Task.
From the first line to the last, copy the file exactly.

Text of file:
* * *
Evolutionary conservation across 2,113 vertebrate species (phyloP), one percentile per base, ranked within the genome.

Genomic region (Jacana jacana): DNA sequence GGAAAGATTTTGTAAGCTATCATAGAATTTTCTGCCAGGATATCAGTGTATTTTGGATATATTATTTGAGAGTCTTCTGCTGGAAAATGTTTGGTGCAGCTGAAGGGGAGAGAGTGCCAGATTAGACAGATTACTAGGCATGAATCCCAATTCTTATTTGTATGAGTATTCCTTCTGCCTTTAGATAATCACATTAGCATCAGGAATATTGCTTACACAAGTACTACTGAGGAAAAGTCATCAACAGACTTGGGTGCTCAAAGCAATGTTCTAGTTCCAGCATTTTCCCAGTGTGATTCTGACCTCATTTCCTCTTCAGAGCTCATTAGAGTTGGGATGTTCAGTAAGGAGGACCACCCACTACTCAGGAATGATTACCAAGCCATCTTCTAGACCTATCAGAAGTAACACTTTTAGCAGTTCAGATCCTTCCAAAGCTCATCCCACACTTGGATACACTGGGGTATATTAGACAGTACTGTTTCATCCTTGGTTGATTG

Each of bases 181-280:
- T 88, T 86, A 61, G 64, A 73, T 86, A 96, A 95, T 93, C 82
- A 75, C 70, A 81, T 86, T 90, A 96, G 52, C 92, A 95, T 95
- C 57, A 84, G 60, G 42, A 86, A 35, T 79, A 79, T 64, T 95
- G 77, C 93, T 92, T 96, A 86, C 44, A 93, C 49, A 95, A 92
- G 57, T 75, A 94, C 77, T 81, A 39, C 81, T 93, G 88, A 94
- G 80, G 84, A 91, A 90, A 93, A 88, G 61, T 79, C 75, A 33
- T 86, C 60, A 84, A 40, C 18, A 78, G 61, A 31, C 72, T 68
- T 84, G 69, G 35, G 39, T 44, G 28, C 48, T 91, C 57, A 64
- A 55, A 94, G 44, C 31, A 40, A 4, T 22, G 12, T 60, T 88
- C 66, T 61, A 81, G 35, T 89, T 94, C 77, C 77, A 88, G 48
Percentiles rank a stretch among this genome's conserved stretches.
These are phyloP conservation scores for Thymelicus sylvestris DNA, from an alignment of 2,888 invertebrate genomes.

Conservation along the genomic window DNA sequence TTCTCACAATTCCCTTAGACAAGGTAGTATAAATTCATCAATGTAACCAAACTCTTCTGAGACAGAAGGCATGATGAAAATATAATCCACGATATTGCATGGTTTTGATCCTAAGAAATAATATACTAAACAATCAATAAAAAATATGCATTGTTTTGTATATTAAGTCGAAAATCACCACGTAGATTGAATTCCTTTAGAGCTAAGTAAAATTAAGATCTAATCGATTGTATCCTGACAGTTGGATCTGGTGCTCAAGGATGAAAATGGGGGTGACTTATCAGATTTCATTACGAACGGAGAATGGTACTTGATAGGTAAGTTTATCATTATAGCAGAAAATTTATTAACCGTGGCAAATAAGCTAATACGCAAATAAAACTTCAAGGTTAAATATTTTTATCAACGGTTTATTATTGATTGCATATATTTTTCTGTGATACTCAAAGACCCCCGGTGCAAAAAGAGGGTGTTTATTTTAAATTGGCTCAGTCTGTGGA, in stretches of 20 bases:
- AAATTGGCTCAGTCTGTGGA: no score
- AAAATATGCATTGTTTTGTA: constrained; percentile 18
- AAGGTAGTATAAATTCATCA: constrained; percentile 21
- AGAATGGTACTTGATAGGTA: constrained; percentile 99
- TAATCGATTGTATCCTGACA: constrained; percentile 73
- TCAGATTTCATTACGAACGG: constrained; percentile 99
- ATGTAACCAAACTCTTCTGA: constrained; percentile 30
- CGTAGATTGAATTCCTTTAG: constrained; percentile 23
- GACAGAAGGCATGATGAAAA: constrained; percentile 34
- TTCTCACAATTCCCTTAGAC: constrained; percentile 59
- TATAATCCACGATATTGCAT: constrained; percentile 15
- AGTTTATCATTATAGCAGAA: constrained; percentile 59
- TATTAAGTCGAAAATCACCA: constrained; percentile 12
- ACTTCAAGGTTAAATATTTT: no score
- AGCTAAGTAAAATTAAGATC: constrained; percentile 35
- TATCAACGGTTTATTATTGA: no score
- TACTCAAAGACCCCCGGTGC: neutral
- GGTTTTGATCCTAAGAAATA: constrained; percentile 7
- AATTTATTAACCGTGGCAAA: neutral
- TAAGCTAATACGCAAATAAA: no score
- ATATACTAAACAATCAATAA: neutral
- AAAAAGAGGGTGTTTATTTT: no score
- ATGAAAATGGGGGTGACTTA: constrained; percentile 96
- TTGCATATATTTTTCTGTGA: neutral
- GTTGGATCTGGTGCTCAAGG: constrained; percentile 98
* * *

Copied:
Evolutionary conservation across 2,113 vertebrate species (phyloP), one percentile per base, ranked within the genome.

Genomic region (Jacana jacana): DNA sequence GGAAAGATTTTGTAAGCTATCATAGAATTTTCTGCCAGGATATCAGTGTATTTTGGATATATTATTTGAGAGTCTTCTGCTGGAAAATGTTTGGTGCAGCTGAAGGGGAGAGAGTGCCAGATTAGACAGATTACTAGGCATGAATCCCAATTCTTATTTGTATGAGTATTCCTTCTGCCTTTAGATAATCACATTAGCATCAGGAATATTGCTTACACAAGTACTACTGAGGAAAAGTCATCAACAGACTTGGGTGCTCAAAGCAATGTTCTAGTTCCAGCATTTTCCCAGTGTGATTCTGACCTCATTTCCTCTTCAGAGCTCATTAGAGTTGGGATGTTCAGTAAGGAGGACCACCCACTACTCAGGAATGATTACCAAGCCATCTTCTAGACCTATCAGAAGTAACACTTTTAGCAGTTCAGATCCTTCCAAAGCTCATCCCACACTTGGATACACTGGGGTATATTAGACAGTACTGTTTCATCCTTGGTTGATTG

Each of bases 181-280:
- T 88, T 86, A 61, G 64, A 73, T 86, A 96, A 95, T 93, C 82
- A 75, C 70, A 81, T 86, T 90, A 96, G 52, C 92, A 95, T 95
- C 57, A 84, G 60, G 42, A 86, A 35, T 79, A 79, T 64, T 95
- G 77, C 93, T 92, T 96, A 86, C 44, A 93, C 49, A 95, A 92
- G 57, T 75, A 94, C 77, T 81, A 39, C 81, T 93, G 88, A 94
- G 80, G 84, A 91, A 90, A 93, A 88, G 61, T 79, C 75, A 33
- T 86, C 60, A 84, A 40, C 18, A 78, G 61, A 31, C 72, T 68
- T 84, G 69, G 35, G 39, T 44, G 28, C 48, T 91, C 57, A 64
- A 55, A 94, G 44, C 31, A 40, A 4, T 22, G 12, T 60, T 88
- C 66, T 61, A 81, G 35, T 89, T 94, C 77, C 77, A 88, G 48
Percentiles rank a stretch among this genome's conserved stretches.
These are phyloP conservation scores for Thymelicus sylvestris DNA, from an alignment of 2,888 invertebrate genomes.

Conservation along the genomic window DNA sequence TTCTCACAATTCCCTTAGACAAGGTAGTATAAATTCATCAATGTAACCAAACTCTTCTGAGACAGAAGGCATGATGAAAATATAATCCACGATATTGCATGGTTTTGATCCTAAGAAATAATATACTAAACAATCAATAAAAAATATGCATTGTTTTGTATATTAAGTCGAAAATCACCACGTAGATTGAATTCCTTTAGAGCTAAGTAAAATTAAGATCTAATCGATTGTATCCTGACAGTTGGATCTGGTGCTCAAGGATGAAAATGGGGGTGACTTATCAGATTTCATTACGAACGGAGAATGGTACTTGATAGGTAAGTTTATCATTATAGCAGAAAATTTATTAACCGTGGCAAATAAGCTAATACGCAAATAAAACTTCAAGGTTAAATATTTTTATCAACGGTTTATTATTGATTGCATATATTTTTCTGTGATACTCAAAGACCCCCGGTGCAAAAAGAGGGTGTTTATTTTAAATTGGCTCAGTCTGTGGA, in stretches of 20 bases:
- AAATTGGCTCAGTCTGTGGA: no score
- AAAATATGCATTGTTTTGTA: constrained; percentile 18
- AAGGTAGTATAAATTCATCA: constrained; percentile 21
- AGAATGGTACTTGATAGGTA: constrained; percentile 99
- TAATCGATTGTATCCTGACA: constrained; percentile 73
- TCAGATTTCATTACGAACGG: constrained; percentile 99
- ATGTAACCAAACTCTTCTGA: constrained; percentile 30
- CGTAGATTGAATTCCTTTAG: constrained; percentile 23
- GACAGAAGGCATGATGAAAA: constrained; percentile 34
- TTCTCACAATTCCCTTAGAC: constrained; percentile 59
- TATAATCCACGATATTGCAT: constrained; percentile 15
- AGTTTATCATTATAGCAGAA: constrained; percentile 59
- TATTAAGTCGAAAATCACCA: constrained; percentile 12
- ACTTCAAGGTTAAATATTTT: no score
- AGCTAAGTAAAATTAAGATC: constrained; percentile 35
- TATCAACGGTTTATTATTGA: no score
- TACTCAAAGACCCCCGGTGC: neutral
- GGTTTTGATCCTAAGAAATA: constrained; percentile 7
- AATTTATTAACCGTGGCAAA: neutral
- TAAGCTAATACGCAAATAAA: no score
- ATATACTAAACAATCAATAA: neutral
- AAAAAGAGGGTGTTTATTTT: no score
- ATGAAAATGGGGGTGACTTA: constrained; percentile 96
- TTGCATATATTTTTCTGTGA: neutral
- GTTGGATCTGGTGCTCAAGG: constrained; percentile 98